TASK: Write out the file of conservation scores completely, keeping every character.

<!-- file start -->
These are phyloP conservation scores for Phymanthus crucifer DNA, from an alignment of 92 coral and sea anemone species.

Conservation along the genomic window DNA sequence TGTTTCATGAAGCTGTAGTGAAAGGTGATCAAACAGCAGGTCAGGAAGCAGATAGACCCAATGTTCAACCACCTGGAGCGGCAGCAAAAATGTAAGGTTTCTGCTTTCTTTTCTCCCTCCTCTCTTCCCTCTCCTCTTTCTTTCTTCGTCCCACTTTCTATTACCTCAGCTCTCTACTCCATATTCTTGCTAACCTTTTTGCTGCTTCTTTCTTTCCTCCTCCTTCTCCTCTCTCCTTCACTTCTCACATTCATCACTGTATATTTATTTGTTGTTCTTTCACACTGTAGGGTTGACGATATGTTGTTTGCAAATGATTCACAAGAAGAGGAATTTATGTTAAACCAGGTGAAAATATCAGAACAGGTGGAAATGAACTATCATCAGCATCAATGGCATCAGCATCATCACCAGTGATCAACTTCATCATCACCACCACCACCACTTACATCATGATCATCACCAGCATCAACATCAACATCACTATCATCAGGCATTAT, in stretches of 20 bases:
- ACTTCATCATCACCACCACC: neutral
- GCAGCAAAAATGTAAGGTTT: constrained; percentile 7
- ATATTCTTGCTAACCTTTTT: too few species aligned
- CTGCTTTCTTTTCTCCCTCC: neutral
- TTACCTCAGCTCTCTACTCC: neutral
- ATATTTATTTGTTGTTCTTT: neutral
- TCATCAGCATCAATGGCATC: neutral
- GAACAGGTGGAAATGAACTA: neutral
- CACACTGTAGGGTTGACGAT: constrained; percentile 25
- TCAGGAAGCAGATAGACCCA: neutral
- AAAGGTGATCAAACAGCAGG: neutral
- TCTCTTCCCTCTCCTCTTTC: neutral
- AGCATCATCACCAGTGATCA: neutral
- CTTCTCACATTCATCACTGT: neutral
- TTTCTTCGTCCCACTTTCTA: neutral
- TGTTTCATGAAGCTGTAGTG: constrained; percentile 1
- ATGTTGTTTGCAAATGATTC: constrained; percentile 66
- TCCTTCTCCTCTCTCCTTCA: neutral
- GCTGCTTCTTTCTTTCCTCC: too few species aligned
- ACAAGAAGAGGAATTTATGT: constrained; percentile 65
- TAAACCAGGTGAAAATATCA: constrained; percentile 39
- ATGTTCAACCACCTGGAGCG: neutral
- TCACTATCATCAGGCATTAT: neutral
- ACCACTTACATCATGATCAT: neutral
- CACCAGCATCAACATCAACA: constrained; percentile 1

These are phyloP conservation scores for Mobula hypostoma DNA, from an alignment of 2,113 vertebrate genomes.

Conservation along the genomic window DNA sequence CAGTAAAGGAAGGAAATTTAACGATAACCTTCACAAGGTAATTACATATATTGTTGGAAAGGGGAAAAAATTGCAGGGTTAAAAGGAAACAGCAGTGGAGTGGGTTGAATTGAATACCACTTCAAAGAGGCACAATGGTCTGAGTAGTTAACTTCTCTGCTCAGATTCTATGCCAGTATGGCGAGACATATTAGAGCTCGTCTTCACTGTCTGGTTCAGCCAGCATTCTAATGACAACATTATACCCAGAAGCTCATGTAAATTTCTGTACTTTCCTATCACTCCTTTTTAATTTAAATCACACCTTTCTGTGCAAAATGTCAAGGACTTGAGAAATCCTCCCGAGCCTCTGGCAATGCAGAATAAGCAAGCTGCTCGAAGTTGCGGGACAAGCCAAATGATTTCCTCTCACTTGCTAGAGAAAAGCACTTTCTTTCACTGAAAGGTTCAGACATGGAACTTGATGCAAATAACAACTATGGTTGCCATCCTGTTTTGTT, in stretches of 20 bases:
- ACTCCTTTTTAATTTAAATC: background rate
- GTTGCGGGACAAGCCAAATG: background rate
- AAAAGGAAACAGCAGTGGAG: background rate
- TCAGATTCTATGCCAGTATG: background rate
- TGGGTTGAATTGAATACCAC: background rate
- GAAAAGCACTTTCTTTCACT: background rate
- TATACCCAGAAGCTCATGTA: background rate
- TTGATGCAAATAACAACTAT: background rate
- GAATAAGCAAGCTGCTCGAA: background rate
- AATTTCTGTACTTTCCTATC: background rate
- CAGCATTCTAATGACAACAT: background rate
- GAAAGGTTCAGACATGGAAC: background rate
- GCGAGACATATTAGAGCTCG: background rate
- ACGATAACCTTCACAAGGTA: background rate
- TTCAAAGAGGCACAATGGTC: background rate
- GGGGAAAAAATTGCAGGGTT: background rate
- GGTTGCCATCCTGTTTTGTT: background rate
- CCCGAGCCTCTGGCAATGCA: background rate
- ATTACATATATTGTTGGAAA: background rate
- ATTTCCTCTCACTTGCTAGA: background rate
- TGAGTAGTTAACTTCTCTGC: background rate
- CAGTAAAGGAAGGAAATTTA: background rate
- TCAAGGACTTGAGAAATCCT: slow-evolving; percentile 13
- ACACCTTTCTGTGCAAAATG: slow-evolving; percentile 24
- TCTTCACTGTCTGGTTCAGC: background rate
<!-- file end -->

These are phyloP conservation scores for Phymanthus crucifer DNA, from an alignment of 92 coral and sea anemone species.

Conservation along the genomic window DNA sequence TGTTTCATGAAGCTGTAGTGAAAGGTGATCAAACAGCAGGTCAGGAAGCAGATAGACCCAATGTTCAACCACCTGGAGCGGCAGCAAAAATGTAAGGTTTCTGCTTTCTTTTCTCCCTCCTCTCTTCCCTCTCCTCTTTCTTTCTTCGTCCCACTTTCTATTACCTCAGCTCTCTACTCCATATTCTTGCTAACCTTTTTGCTGCTTCTTTCTTTCCTCCTCCTTCTCCTCTCTCCTTCACTTCTCACATTCATCACTGTATATTTATTTGTTGTTCTTTCACACTGTAGGGTTGACGATATGTTGTTTGCAAATGATTCACAAGAAGAGGAATTTATGTTAAACCAGGTGAAAATATCAGAACAGGTGGAAATGAACTATCATCAGCATCAATGGCATCAGCATCATCACCAGTGATCAACTTCATCATCACCACCACCACCACTTACATCATGATCATCACCAGCATCAACATCAACATCACTATCATCAGGCATTAT, in stretches of 20 bases:
- ACTTCATCATCACCACCACC: neutral
- GCAGCAAAAATGTAAGGTTT: constrained; percentile 7
- ATATTCTTGCTAACCTTTTT: too few species aligned
- CTGCTTTCTTTTCTCCCTCC: neutral
- TTACCTCAGCTCTCTACTCC: neutral
- ATATTTATTTGTTGTTCTTT: neutral
- TCATCAGCATCAATGGCATC: neutral
- GAACAGGTGGAAATGAACTA: neutral
- CACACTGTAGGGTTGACGAT: constrained; percentile 25
- TCAGGAAGCAGATAGACCCA: neutral
- AAAGGTGATCAAACAGCAGG: neutral
- TCTCTTCCCTCTCCTCTTTC: neutral
- AGCATCATCACCAGTGATCA: neutral
- CTTCTCACATTCATCACTGT: neutral
- TTTCTTCGTCCCACTTTCTA: neutral
- TGTTTCATGAAGCTGTAGTG: constrained; percentile 1
- ATGTTGTTTGCAAATGATTC: constrained; percentile 66
- TCCTTCTCCTCTCTCCTTCA: neutral
- GCTGCTTCTTTCTTTCCTCC: too few species aligned
- ACAAGAAGAGGAATTTATGT: constrained; percentile 65
- TAAACCAGGTGAAAATATCA: constrained; percentile 39
- ATGTTCAACCACCTGGAGCG: neutral
- TCACTATCATCAGGCATTAT: neutral
- ACCACTTACATCATGATCAT: neutral
- CACCAGCATCAACATCAACA: constrained; percentile 1

These are phyloP conservation scores for Mobula hypostoma DNA, from an alignment of 2,113 vertebrate genomes.

Conservation along the genomic window DNA sequence CAGTAAAGGAAGGAAATTTAACGATAACCTTCACAAGGTAATTACATATATTGTTGGAAAGGGGAAAAAATTGCAGGGTTAAAAGGAAACAGCAGTGGAGTGGGTTGAATTGAATACCACTTCAAAGAGGCACAATGGTCTGAGTAGTTAACTTCTCTGCTCAGATTCTATGCCAGTATGGCGAGACATATTAGAGCTCGTCTTCACTGTCTGGTTCAGCCAGCATTCTAATGACAACATTATACCCAGAAGCTCATGTAAATTTCTGTACTTTCCTATCACTCCTTTTTAATTTAAATCACACCTTTCTGTGCAAAATGTCAAGGACTTGAGAAATCCTCCCGAGCCTCTGGCAATGCAGAATAAGCAAGCTGCTCGAAGTTGCGGGACAAGCCAAATGATTTCCTCTCACTTGCTAGAGAAAAGCACTTTCTTTCACTGAAAGGTTCAGACATGGAACTTGATGCAAATAACAACTATGGTTGCCATCCTGTTTTGTT, in stretches of 20 bases:
- ACTCCTTTTTAATTTAAATC: background rate
- GTTGCGGGACAAGCCAAATG: background rate
- AAAAGGAAACAGCAGTGGAG: background rate
- TCAGATTCTATGCCAGTATG: background rate
- TGGGTTGAATTGAATACCAC: background rate
- GAAAAGCACTTTCTTTCACT: background rate
- TATACCCAGAAGCTCATGTA: background rate
- TTGATGCAAATAACAACTAT: background rate
- GAATAAGCAAGCTGCTCGAA: background rate
- AATTTCTGTACTTTCCTATC: background rate
- CAGCATTCTAATGACAACAT: background rate
- GAAAGGTTCAGACATGGAAC: background rate
- GCGAGACATATTAGAGCTCG: background rate
- ACGATAACCTTCACAAGGTA: background rate
- TTCAAAGAGGCACAATGGTC: background rate
- GGGGAAAAAATTGCAGGGTT: background rate
- GGTTGCCATCCTGTTTTGTT: background rate
- CCCGAGCCTCTGGCAATGCA: background rate
- ATTACATATATTGTTGGAAA: background rate
- ATTTCCTCTCACTTGCTAGA: background rate
- TGAGTAGTTAACTTCTCTGC: background rate
- CAGTAAAGGAAGGAAATTTA: background rate
- TCAAGGACTTGAGAAATCCT: slow-evolving; percentile 13
- ACACCTTTCTGTGCAAAATG: slow-evolving; percentile 24
- TCTTCACTGTCTGGTTCAGC: background rate